Infrogrames, under the ever-famous
Atari name brand, has released the next installment in the long running Test Drive series.
While being neither a full-fledged simulation nor an arcade experience, Test Drive
straddles the proverbial fence between the two. Although Test Drive has a lot going for
it, the inconsistencies in design take away from the overall experience.
You will not only find
the customary assortment of ways this game can be played, such as the always present quick
races, but also a few uncommon races to take part in. For example there is the Drag Race
where the key to victory rests in your ability to shift the manual transmission at the
right moment. Then there is the Cop Chase in which you embody the local law enforcement in
pursuit of six street racers; the objective here is to strike the cars enough to make an
arrest before they reach the finish line. A friend can participate, not only through the
two race modes already mentioned but also in the regular tracks that are both linear and
circuit based as well. And finally there is a last race mode where you must use your skill
to navigate through a twisting course as fast as you can.
A story mode
entitled Underground is available for the solo players to partake of; as the main
character, you have been hired to race against five opponents through certain sections of
San Francisco, London, Tokyo, and Monte Carlo. To help get a feel for the course a
practice run is available before each race starts; this is highly recommended due to some
nagging issues in the game, which will be discussed a little later. If youre
successful you can unlock more cars to be played in the other modes.
The cars you
begin or unlock with each victory are officially licensed: Viper, Camaro, and Hemi are
just a few choice selections out of nearly 40 cars that can be played. The appearance of
each car is even changeable; if you dont like the three preset colors, you can
customize the paint job and surface type, either matte or reflective, to your liking. So
if your favorite colors are purple and gray with a reflective surface, every car can be
altered to make them as appealing to your eyes as possible.
problems that plague Test Drive are the yo-yo AI and how the physics work. Yo-yo AI takes
place when the run youre making is perfect and the opponent racers are right behind
you; no matter what you do, you cant shake them. Another scenario the yo-yo AI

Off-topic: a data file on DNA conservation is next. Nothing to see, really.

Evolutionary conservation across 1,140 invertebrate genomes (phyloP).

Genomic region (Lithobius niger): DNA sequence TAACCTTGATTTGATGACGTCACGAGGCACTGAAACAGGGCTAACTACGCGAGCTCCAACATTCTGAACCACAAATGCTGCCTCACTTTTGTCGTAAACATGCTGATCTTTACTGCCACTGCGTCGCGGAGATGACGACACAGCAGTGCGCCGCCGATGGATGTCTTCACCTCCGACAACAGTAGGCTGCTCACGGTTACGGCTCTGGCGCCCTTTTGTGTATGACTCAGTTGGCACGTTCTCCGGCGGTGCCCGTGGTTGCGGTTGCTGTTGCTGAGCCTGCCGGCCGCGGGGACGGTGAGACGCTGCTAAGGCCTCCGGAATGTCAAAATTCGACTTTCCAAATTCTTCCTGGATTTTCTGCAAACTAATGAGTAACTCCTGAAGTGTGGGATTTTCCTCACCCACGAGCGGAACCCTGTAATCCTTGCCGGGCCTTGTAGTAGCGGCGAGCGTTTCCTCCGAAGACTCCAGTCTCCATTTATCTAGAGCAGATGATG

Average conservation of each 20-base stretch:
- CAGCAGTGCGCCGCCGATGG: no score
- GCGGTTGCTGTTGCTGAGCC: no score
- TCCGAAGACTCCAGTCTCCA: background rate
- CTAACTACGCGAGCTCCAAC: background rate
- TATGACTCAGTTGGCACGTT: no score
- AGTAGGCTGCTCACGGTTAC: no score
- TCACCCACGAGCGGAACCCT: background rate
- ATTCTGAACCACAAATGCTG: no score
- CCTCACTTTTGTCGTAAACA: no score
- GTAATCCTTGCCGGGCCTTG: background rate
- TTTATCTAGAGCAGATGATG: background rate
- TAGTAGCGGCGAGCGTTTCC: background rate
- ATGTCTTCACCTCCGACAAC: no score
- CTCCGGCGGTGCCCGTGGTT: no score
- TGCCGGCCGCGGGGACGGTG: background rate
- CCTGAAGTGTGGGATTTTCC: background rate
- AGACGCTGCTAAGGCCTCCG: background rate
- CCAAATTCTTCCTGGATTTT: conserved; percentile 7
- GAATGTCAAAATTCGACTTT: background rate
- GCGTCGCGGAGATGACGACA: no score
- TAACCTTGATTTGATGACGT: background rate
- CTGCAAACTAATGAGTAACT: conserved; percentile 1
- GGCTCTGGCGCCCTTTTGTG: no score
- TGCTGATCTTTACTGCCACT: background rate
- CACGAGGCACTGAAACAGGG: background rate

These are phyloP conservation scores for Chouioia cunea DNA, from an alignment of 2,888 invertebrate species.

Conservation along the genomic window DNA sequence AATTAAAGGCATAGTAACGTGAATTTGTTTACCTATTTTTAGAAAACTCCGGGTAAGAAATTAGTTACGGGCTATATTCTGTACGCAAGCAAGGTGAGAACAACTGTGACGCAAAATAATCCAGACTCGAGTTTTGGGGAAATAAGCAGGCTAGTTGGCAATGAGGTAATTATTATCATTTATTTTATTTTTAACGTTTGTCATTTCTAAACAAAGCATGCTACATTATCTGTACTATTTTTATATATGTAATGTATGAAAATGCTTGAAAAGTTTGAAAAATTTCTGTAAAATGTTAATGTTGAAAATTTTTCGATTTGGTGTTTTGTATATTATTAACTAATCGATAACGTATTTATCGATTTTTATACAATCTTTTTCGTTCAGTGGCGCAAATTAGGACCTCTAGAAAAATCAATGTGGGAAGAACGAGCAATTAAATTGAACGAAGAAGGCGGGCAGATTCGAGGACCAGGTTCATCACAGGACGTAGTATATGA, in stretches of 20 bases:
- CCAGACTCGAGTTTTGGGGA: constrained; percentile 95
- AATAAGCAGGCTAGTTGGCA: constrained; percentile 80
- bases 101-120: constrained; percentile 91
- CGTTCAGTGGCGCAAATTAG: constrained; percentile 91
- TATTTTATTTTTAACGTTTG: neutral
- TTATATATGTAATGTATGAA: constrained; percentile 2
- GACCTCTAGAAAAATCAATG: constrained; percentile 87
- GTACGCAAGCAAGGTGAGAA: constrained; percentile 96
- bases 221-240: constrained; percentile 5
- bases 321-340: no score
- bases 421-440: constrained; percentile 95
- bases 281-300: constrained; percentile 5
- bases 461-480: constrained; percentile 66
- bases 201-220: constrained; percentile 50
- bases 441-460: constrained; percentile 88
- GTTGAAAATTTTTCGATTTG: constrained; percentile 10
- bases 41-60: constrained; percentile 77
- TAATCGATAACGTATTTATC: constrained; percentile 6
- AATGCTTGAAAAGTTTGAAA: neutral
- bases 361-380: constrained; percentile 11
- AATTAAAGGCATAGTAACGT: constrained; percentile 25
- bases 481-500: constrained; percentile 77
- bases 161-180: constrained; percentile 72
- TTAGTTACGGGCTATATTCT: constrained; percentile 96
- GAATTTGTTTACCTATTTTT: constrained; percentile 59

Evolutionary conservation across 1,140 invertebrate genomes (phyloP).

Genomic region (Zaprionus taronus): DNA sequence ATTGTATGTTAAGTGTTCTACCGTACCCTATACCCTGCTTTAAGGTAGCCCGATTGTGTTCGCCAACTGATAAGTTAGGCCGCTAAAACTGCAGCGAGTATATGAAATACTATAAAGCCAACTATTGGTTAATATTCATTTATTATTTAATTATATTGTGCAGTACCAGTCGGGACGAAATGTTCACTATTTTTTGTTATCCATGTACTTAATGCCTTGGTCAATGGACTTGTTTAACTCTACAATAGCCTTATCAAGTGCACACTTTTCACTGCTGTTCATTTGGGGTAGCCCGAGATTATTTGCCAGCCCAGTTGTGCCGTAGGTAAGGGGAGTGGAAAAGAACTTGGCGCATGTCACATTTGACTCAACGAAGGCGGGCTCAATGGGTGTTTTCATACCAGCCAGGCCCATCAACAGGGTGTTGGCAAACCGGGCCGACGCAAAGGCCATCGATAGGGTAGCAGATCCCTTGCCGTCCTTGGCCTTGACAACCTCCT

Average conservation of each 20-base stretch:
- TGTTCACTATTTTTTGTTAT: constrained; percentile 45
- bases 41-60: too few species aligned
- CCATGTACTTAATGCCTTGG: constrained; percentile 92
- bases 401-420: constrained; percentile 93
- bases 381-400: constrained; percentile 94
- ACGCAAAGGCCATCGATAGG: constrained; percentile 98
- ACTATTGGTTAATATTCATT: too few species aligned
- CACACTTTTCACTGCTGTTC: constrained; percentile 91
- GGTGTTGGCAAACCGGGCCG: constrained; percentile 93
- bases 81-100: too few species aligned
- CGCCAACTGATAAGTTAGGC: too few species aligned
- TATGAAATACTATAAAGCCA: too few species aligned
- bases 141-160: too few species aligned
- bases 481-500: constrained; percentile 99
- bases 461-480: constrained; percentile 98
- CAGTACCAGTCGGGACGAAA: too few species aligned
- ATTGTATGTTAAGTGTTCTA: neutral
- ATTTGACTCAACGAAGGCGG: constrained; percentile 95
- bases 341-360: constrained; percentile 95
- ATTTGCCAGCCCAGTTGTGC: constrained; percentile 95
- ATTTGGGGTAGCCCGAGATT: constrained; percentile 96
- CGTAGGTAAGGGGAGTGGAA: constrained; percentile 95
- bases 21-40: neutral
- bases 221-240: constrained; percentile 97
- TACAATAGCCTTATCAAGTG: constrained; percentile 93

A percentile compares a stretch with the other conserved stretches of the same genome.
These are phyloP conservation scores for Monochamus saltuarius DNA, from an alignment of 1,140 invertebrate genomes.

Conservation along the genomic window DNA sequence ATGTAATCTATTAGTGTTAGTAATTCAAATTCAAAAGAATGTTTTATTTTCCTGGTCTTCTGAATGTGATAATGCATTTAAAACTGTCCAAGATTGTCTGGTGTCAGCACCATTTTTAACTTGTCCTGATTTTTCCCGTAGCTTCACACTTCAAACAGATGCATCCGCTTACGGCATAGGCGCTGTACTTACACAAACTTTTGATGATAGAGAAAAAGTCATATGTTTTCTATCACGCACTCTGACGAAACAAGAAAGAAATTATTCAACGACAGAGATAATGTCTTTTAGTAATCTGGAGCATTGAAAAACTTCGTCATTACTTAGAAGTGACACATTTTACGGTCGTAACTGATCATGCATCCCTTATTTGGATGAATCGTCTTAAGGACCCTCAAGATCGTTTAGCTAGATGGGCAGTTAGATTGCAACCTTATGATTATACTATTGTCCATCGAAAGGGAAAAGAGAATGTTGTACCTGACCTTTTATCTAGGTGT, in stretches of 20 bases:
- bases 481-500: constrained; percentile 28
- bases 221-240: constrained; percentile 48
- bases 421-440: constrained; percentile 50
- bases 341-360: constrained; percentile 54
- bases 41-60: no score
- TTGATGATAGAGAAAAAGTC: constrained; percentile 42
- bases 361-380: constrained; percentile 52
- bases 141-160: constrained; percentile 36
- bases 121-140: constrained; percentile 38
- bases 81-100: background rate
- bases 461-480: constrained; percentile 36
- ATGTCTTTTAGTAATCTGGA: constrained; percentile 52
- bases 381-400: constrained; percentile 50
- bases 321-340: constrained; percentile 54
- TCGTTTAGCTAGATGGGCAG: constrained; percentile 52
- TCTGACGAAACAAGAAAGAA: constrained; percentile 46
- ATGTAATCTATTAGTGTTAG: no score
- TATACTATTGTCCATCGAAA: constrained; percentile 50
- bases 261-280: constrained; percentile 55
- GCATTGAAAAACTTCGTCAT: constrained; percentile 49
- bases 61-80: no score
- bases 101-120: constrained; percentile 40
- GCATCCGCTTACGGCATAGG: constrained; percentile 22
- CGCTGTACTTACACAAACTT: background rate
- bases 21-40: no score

effects is when you make the worst crash of your driving career at the start of the race.
You would think the rest of the pack would be halfway around the track by the time you get
things back together but they wont be. Youll still be able to catch them with
little or no trouble at all. The time limit and your own skills are the only real
adversaries in the game. If youre spanking the competition hardcore, but you screw
up near the finish, you wont be in the top three, guaranteed! Yet, if youre a
slow starter, you can make some mistakes ands still have plenty of opportunities to take
the lead and win.
How the cars
handle has nothing to do with the physics problem in the game; in fact they handle quite
well and arent loose to the point of fighting the car for control. Collision
detection is where the problem lies; essentially what youre driving is a battering
ram that travels over a hundred miles an hour. Knocking a car backwards, in the air, is a
common occurrence in this game and can actually be used to get past a rival by holding
them up. That still isnt the real problem though. The trouble is in the local
foliage. Test Drive has the strongest vegetation around. Sure you can take on a 2000lb
vehicle and usually come out with your wheels still on the ground but lock horns with a
small bush or railing and your world will literally be turned around. Even still, strike a
power pole or fire hydrant and theyll quickly be uprooted and tossed aside like they
were nothing. Its all these inconsistencies that start to add up and prevent Test
Drive from ever becoming what it should be.
the custom soundtrack feature I was able to play the music I wanted to hear, and since
they had a Hemi I thought it would be fitting to play some Lynard Skynard in homage to the
movie Joe Dirt. Test Drive's own soundtrack is brimming with well-known artists and offers
a good mix of music styles. Though I found it distracting that only one song plays per
track; the constant repeat is a nuisance. Another drawback is the lack of a way to cycle
through the tracks to one that is more enjoyable. Filling out the rest of the audio is
sub-par sound effects and engines.
Test Drive runs
at a fluid pace, keeping it around 60fps, even with all the effects on. The car models are
accurate to their real-world counterparts and the scenery reflecting off the mirror-like
surfaces is cool, with a drawback. If you are going fast enough, at times the reflections
dont match what youre passing; this is extremely noticeable in the night
driving scenes. Dont worry about marring the paint-jobs on those gorgeous cars, if
you wreck havoc with either car or bush the vehicles themselves tend to stay unscathed; on
a side note, the fender-benders can be quite stunning, especially when you start a chain
reaction--the more cars involved the merrier.
Test Drive is most enjoyed in moderation, so for the majority of us its a rental.
Being a rather easy game to beat, the only replay value is the multi-player portion, and
there are much better games out there for that. If youre curious about Test Drive,
rent it; the most you can lose is five dollars and five days of your life.